Congress is out of session this week for the Presidents' Day holiday. Here is a recap on last week's activities on the Hill from This Week in Congress. When Congress returns, its members will need to immediately resolve Department of Homeland Security funding (or kick the can down the road a little farther). In one month, the federal debt ceiling which has been suspended for about the last year will be reinstated. MarketWatch reports that the Treasury Department will be able to work its magic to avoid a default for several months thereafter. Also by the end of March Congress will need to either repeal and replace or further extend the current patch on the Medicare Part B sustainable rate of growth formula. This formula is used to calculate Part B payments to doctors. Absent some sort of fix, Medicare Part B payments to doctors will drop by 18% on April1 and that's no April Fools Day prank.
Speaking of repeal and replace, I heard Avik Roy on the radio over the weekend speaking about the Republican alternative to the ACA. Here is a link to his Forbe's article discussing the PATIENT Care bill. He explains that
The first version of the Patient CARE Act was co-authored [last year] by Senators Tom Coburn (Okla.), Richard Burr (N.C.), and Orrin Hatch (Utah). Coburn retired in December, and so Burr and Hatch added Rep. Fred Upton (R., Mich.), Chairman of the House Energy and Commerce Committee. [Sen. Hatch is now Chairman of the Senate Finance Committee.]Hacking remains in the news. Today the New York Times reports that a cybercriminal gang infiltrated the computer networks of a bunch of banks to the tune of about $1 billion in stolen cash. According to this report both this computer crime and the computer crime perpetrated against Sony late last year kicked off with a phishing attack by which an unsuspecting employee clicked on an virus packed attachment to an email.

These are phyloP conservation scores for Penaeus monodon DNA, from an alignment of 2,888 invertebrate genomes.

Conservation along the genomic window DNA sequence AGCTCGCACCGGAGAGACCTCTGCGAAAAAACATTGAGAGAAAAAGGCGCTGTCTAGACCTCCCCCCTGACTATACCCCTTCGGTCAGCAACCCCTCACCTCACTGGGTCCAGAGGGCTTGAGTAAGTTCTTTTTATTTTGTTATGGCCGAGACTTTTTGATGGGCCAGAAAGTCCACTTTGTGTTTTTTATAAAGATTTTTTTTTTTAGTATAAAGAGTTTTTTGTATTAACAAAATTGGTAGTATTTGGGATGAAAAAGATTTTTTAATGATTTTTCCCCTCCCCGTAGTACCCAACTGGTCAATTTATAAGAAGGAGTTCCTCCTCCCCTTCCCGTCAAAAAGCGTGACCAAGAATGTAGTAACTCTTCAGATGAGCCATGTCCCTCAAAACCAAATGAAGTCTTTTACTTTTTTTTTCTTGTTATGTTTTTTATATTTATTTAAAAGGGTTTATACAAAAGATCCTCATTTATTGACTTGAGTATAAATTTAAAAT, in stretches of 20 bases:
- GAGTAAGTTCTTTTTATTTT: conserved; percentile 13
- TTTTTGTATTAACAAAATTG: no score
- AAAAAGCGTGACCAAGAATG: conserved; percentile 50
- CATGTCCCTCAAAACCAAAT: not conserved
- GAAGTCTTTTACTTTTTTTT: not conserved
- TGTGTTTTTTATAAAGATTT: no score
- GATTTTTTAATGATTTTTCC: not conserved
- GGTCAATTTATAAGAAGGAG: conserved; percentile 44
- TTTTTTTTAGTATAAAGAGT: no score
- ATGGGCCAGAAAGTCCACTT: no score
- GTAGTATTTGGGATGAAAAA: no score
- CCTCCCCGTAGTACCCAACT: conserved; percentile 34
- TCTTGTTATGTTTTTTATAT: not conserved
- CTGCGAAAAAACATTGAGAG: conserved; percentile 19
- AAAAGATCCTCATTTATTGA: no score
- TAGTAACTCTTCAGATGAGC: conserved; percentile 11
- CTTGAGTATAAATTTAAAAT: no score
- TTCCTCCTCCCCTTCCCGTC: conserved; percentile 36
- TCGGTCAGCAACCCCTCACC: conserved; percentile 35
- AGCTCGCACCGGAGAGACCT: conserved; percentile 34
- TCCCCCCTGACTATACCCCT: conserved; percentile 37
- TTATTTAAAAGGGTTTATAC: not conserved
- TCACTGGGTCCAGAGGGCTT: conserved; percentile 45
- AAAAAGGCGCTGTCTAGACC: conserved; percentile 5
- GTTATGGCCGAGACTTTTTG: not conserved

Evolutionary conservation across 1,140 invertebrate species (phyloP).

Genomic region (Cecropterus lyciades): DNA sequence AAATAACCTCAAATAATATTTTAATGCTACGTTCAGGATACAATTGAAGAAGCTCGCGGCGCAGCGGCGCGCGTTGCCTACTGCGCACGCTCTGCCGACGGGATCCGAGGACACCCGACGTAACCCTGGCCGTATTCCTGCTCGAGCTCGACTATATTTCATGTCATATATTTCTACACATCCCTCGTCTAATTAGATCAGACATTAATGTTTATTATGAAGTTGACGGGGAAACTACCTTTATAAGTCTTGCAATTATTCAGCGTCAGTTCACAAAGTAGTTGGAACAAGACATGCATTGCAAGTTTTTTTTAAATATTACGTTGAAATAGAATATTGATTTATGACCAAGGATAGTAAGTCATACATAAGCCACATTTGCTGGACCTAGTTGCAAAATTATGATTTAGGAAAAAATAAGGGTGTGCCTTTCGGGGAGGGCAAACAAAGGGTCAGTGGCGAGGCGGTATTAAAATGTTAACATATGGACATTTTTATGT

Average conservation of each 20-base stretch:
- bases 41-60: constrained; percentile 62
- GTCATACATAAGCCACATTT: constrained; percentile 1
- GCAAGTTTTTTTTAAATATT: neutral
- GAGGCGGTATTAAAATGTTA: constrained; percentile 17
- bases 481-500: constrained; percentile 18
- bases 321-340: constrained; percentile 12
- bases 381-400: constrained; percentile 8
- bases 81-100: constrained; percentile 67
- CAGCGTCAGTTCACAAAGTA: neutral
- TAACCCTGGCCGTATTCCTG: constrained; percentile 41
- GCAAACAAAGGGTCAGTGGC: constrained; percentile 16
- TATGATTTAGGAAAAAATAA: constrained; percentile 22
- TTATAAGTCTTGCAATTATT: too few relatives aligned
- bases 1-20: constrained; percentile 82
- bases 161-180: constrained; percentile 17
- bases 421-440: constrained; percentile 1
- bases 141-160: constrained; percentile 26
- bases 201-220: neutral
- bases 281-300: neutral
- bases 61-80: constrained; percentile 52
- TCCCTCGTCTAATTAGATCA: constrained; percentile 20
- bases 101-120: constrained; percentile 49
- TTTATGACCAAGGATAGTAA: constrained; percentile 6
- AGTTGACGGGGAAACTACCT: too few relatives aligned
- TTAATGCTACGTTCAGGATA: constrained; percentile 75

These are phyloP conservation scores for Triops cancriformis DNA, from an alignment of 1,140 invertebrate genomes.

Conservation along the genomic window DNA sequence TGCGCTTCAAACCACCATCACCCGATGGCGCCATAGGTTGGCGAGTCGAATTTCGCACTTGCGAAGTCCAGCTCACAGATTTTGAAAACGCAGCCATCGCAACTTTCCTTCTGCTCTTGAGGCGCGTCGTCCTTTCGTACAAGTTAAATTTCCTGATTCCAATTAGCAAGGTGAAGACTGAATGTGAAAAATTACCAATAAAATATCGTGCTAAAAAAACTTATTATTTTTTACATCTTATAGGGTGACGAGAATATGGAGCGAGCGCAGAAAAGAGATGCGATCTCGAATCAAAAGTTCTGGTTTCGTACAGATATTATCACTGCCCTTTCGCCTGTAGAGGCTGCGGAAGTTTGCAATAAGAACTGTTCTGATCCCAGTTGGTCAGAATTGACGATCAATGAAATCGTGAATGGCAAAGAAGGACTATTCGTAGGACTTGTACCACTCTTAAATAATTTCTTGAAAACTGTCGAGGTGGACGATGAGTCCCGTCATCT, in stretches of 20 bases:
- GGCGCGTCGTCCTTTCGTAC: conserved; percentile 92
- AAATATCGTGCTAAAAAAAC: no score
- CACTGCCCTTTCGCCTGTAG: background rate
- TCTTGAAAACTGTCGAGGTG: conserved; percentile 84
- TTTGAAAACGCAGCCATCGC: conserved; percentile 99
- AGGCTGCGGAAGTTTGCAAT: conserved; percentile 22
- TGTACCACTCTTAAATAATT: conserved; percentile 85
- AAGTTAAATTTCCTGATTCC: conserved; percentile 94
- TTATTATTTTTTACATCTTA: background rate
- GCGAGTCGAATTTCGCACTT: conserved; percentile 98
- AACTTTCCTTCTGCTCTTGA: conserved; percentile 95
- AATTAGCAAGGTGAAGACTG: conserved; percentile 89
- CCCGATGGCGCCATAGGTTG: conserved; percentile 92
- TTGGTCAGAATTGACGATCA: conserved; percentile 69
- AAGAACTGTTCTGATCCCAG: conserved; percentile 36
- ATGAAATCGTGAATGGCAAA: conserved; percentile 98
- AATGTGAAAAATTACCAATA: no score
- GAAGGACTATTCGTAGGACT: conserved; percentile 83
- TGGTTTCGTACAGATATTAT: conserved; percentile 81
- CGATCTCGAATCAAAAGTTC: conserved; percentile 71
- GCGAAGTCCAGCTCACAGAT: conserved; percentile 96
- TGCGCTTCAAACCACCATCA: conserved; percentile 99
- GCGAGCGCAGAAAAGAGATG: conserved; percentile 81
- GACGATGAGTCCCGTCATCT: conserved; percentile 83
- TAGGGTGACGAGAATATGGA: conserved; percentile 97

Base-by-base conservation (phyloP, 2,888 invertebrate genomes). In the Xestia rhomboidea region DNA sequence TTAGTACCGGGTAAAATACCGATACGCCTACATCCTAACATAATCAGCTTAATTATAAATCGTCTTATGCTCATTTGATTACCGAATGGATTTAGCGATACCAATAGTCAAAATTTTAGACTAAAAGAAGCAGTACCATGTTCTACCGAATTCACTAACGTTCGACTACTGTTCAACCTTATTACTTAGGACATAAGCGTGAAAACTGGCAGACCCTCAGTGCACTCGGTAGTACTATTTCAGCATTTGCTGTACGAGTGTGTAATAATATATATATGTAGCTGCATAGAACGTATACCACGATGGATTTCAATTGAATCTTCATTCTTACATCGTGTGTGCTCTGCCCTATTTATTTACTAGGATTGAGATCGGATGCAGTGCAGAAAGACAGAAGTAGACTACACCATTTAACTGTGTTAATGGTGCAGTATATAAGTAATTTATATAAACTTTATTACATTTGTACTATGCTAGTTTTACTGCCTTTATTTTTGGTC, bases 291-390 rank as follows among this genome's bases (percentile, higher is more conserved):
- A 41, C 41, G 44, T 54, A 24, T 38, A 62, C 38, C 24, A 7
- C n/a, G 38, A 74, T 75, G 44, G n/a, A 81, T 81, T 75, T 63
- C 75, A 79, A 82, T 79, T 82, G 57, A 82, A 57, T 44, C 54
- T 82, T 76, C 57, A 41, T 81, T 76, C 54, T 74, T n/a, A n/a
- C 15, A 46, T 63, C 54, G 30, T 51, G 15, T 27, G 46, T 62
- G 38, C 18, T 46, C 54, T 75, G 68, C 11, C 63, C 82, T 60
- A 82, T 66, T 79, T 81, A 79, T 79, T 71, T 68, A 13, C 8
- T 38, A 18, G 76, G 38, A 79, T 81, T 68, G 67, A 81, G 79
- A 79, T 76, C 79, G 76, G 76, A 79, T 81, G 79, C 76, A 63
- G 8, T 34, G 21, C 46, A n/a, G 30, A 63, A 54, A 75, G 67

Herbert Lin, a cybersecurity researcher at Stanford, wrote an op-ed piece in Friday's Wall Street Journal. He illustrated the importance of cyberliability insurance with this analogy.
Buildings today, for example, are much more resistant to fire damage because of changes driven by careful underwriting.Health Data Management reports on the Obama Administration's efforts to create a joint public-private defense against this scourge.
Meanwhile, Anthem announced on Friday that it is using All Clear ID as the credit monitoring and repair service for its members affected by another major computer crime. The FEHBlog is a fan of All Clear ID's service. While an affected member can sign up for credit monitoring services, if an affected member decides or forgets to do so and later discovers a credit problem, he or she can call All Clear ID and the company will work to fix the problem. More information is on the anthemfacts.com website.